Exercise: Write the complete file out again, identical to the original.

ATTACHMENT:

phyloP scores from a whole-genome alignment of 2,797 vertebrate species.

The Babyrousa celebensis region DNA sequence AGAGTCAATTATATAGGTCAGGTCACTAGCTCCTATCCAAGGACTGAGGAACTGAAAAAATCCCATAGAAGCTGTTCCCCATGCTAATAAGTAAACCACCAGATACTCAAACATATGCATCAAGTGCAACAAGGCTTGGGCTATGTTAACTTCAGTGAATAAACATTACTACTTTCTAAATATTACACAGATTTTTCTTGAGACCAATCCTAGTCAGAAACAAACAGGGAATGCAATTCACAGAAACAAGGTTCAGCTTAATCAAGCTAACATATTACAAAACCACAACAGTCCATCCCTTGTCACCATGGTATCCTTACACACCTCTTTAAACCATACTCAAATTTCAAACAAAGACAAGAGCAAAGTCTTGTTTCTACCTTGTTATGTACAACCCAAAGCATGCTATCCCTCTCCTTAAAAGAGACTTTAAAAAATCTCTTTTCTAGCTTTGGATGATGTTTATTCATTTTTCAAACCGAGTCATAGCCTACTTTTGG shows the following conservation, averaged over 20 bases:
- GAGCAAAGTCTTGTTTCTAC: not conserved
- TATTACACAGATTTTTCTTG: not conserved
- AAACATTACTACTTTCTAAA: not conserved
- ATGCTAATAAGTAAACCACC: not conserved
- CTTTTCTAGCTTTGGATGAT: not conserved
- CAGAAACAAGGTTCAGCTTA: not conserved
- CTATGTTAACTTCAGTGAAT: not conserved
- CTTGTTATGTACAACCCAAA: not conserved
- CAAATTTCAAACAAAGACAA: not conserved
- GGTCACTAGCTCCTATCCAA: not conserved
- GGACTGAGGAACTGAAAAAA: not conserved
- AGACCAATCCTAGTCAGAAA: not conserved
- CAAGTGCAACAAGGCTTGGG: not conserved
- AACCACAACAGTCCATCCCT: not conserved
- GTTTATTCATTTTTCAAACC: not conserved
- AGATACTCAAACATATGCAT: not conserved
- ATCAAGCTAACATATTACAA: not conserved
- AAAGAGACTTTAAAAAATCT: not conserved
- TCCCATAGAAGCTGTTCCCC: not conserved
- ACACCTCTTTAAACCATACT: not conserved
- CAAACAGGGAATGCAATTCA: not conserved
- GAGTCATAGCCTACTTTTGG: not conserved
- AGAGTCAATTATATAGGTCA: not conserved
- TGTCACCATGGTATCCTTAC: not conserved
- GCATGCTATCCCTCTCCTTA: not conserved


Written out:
phyloP scores from a whole-genome alignment of 2,797 vertebrate species.

The Babyrousa celebensis region DNA sequence AGAGTCAATTATATAGGTCAGGTCACTAGCTCCTATCCAAGGACTGAGGAACTGAAAAAATCCCATAGAAGCTGTTCCCCATGCTAATAAGTAAACCACCAGATACTCAAACATATGCATCAAGTGCAACAAGGCTTGGGCTATGTTAACTTCAGTGAATAAACATTACTACTTTCTAAATATTACACAGATTTTTCTTGAGACCAATCCTAGTCAGAAACAAACAGGGAATGCAATTCACAGAAACAAGGTTCAGCTTAATCAAGCTAACATATTACAAAACCACAACAGTCCATCCCTTGTCACCATGGTATCCTTACACACCTCTTTAAACCATACTCAAATTTCAAACAAAGACAAGAGCAAAGTCTTGTTTCTACCTTGTTATGTACAACCCAAAGCATGCTATCCCTCTCCTTAAAAGAGACTTTAAAAAATCTCTTTTCTAGCTTTGGATGATGTTTATTCATTTTTCAAACCGAGTCATAGCCTACTTTTGG shows the following conservation, averaged over 20 bases:
- GAGCAAAGTCTTGTTTCTAC: not conserved
- TATTACACAGATTTTTCTTG: not conserved
- AAACATTACTACTTTCTAAA: not conserved
- ATGCTAATAAGTAAACCACC: not conserved
- CTTTTCTAGCTTTGGATGAT: not conserved
- CAGAAACAAGGTTCAGCTTA: not conserved
- CTATGTTAACTTCAGTGAAT: not conserved
- CTTGTTATGTACAACCCAAA: not conserved
- CAAATTTCAAACAAAGACAA: not conserved
- GGTCACTAGCTCCTATCCAA: not conserved
- GGACTGAGGAACTGAAAAAA: not conserved
- AGACCAATCCTAGTCAGAAA: not conserved
- CAAGTGCAACAAGGCTTGGG: not conserved
- AACCACAACAGTCCATCCCT: not conserved
- GTTTATTCATTTTTCAAACC: not conserved
- AGATACTCAAACATATGCAT: not conserved
- ATCAAGCTAACATATTACAA: not conserved
- AAAGAGACTTTAAAAAATCT: not conserved
- TCCCATAGAAGCTGTTCCCC: not conserved
- ACACCTCTTTAAACCATACT: not conserved
- CAAACAGGGAATGCAATTCA: not conserved
- GAGTCATAGCCTACTTTTGG: not conserved
- AGAGTCAATTATATAGGTCA: not conserved
- TGTCACCATGGTATCCTTAC: not conserved
- GCATGCTATCCCTCTCCTTA: not conserved